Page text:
“Do you see where I am going with this. In our country you can shoot and kill a n***a, but you better not hurt a gay person’s feelings”.
Dave Chappelle has spoken for the first time about the controversy surrounding his latest special, which was branded “transphobic” by the LGBTQ+ community. In a video posted on his Instagram, the three-time Grammy Award winner said that he is not against the LGBTQ+ community, but is concerned about freedom of expression.
“I did not blame the LGBTQ community for any of this s**t. This has nothing to do with them. It’s about corporate interests and what I can say and what I cannot say”, he said.
The 48-year-old comedian then revealed that after the controversy started film companies and movie festivals started “cancelling” him and refused to screen his upcoming documentary. At the same time, Chappelle stressed that he will not be “bending to anybody’s demands”.
“If you want to meet with me, I’ll be more than willing to but I have some conditions. First of all, you cannot come if you have not watched my special from beginning to end. You must come to a place of my choosing, at a time of my choosing. And thirdly, you must admit that Hannah Gadsby is not funny”, he said.
Gadsby is an Australian queer comedian and a queer woman.
Dave Chappelle also dismissed reports saying that he allegedly refused to meet with transgender employees of Netflix, who staged a walkout in protest against his special.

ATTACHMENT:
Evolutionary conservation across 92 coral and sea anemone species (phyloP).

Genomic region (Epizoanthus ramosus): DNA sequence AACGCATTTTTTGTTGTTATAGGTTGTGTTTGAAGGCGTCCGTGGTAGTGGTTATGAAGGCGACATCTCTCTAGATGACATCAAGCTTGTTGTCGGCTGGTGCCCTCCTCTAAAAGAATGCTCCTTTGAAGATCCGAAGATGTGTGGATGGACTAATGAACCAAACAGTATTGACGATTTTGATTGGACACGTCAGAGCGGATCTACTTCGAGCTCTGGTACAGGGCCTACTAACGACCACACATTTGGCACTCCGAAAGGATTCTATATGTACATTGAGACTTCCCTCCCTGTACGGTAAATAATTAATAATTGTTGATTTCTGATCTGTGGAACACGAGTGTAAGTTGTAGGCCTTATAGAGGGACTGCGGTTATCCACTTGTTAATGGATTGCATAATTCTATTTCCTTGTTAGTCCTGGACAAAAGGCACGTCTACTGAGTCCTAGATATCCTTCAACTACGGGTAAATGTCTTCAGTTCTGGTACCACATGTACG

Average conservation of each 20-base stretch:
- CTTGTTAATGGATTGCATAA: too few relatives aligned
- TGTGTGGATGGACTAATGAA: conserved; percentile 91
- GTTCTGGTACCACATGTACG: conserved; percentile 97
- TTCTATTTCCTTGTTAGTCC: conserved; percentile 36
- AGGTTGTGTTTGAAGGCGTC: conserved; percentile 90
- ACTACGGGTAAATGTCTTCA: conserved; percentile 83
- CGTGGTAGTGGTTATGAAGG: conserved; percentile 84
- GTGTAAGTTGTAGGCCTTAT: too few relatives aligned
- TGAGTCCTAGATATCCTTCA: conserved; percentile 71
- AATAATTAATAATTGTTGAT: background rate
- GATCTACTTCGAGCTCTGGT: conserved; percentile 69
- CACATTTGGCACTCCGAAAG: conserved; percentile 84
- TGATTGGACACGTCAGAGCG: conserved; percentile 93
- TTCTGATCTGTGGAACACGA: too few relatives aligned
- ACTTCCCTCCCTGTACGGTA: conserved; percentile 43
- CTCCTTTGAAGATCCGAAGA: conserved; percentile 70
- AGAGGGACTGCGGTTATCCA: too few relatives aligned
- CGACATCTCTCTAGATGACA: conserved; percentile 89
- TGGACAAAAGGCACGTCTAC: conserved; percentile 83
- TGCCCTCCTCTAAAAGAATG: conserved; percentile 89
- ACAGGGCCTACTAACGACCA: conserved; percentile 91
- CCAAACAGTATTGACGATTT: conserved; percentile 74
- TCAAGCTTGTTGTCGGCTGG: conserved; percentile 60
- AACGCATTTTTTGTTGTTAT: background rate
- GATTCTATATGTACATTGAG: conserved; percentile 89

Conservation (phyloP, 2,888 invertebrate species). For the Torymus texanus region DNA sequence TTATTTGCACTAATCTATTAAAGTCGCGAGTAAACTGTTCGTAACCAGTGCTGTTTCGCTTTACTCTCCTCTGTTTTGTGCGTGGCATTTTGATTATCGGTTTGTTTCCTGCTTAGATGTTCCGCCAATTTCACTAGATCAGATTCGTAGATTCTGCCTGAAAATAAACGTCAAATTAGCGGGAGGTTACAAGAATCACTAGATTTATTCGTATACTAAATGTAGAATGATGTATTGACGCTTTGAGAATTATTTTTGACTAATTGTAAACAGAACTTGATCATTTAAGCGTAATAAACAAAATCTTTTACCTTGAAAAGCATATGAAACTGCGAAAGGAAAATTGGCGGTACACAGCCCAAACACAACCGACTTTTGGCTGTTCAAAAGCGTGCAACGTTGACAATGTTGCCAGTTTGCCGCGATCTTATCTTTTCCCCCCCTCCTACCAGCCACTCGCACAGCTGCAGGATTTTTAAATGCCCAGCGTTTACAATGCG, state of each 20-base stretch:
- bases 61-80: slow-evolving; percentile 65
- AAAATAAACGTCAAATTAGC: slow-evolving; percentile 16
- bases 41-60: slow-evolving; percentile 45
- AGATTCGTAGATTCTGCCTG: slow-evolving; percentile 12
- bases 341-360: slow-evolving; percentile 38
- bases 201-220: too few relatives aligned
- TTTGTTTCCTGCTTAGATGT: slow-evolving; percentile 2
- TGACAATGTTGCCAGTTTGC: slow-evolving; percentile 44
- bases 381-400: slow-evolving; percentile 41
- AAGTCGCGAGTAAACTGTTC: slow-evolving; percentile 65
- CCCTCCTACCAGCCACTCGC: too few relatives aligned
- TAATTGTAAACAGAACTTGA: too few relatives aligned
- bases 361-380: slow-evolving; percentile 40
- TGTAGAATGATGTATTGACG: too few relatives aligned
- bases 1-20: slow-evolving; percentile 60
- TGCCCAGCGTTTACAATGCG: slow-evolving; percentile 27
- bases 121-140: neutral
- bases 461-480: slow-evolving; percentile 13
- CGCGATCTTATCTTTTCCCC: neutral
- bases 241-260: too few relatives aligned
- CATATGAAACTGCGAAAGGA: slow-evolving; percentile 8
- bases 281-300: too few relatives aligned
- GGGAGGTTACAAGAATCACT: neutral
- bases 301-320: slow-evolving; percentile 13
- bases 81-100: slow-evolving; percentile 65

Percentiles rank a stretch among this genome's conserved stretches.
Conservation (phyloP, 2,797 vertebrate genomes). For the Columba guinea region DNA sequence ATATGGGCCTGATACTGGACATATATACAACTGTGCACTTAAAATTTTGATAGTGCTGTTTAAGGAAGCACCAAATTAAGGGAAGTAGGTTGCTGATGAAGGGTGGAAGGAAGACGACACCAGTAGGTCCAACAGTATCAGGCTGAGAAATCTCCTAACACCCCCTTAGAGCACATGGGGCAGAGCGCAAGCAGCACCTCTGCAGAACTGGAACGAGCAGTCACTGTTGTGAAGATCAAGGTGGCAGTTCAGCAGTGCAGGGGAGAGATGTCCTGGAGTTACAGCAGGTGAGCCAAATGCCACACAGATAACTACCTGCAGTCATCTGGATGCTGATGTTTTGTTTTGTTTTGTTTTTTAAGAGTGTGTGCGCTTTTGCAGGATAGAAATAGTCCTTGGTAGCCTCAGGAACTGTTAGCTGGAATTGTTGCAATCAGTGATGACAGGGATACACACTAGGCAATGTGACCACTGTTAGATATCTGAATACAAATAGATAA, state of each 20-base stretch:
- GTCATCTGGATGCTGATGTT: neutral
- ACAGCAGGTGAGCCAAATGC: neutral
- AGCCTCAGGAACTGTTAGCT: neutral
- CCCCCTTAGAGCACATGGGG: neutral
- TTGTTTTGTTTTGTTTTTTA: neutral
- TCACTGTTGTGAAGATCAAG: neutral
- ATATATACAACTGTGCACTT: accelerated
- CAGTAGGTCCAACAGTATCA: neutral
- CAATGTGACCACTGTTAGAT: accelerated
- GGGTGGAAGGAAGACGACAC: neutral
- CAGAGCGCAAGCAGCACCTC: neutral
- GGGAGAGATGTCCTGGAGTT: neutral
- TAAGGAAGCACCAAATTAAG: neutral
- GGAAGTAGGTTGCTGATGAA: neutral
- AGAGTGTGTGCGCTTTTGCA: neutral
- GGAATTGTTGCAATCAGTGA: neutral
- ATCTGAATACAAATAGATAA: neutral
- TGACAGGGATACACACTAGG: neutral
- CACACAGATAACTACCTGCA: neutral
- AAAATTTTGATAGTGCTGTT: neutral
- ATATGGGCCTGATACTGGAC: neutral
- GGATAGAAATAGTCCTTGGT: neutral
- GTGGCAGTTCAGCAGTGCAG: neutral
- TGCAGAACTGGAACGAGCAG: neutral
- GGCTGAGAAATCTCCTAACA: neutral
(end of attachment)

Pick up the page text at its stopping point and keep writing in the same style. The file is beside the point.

“[Those reports] are not true, if they had invited me, I would have accepted [the invitation], although I am confused about what we’re speaking about. I said what I said, and boy, I heard what you said. My God, how could I not?”, the 48-year-old said.
Chappelle’s latest special “The Closer” is part of a series of shows he released on Netflix, all of them became some of the company’s most viewed stand-up programmes. While in previous specials the comedian touched on a number of issues from US politics to his private life, in “The Closer” Chappelle focused on his relationship with the LGBTQ community, including their discontent with some of his material.
At one point, Chappelle even joked about rapper DaBaby, who has come under harsh criticism over his homophobic remarks and was dropped by major music festivals.
“A lot of the LGBTQ community doesn’t know DaBaby’s history. He is a wild guy. He once shot a n***a and killed him, in Walmart. Oh, this is true. Google it. DaBaby shot and killed a n***a in Walmart in North Carolina. Nothing bad happened to his career. Do you see where I am going with this. In our country you can shoot and kill a n***a, but you better not hurt a gay person’s feelings”.
Later in the special, the comedian joked about transgender individuals’ genitals, gender-neutral pronouns, and cheekily called himself a TERF (trans-exclusionary radical feminist) before expressing sympathy for British writer JK Rowling over criticism she received for her comments about the eradication “the concept of gender”. During the show, the comedian repeated several times that he supports the LGBTQ community.
Despite this, the special caused a torrent of negative comments on social media as well as from Netflix employees. Netflix CEO Ted Sarandos has defended Chappelle amid the wave of criticism, saying the company works hard to support “creative freedom”. He stressed that Chappelle’s comments do not amount to hate speech and do not “directly translate to real-world harm”.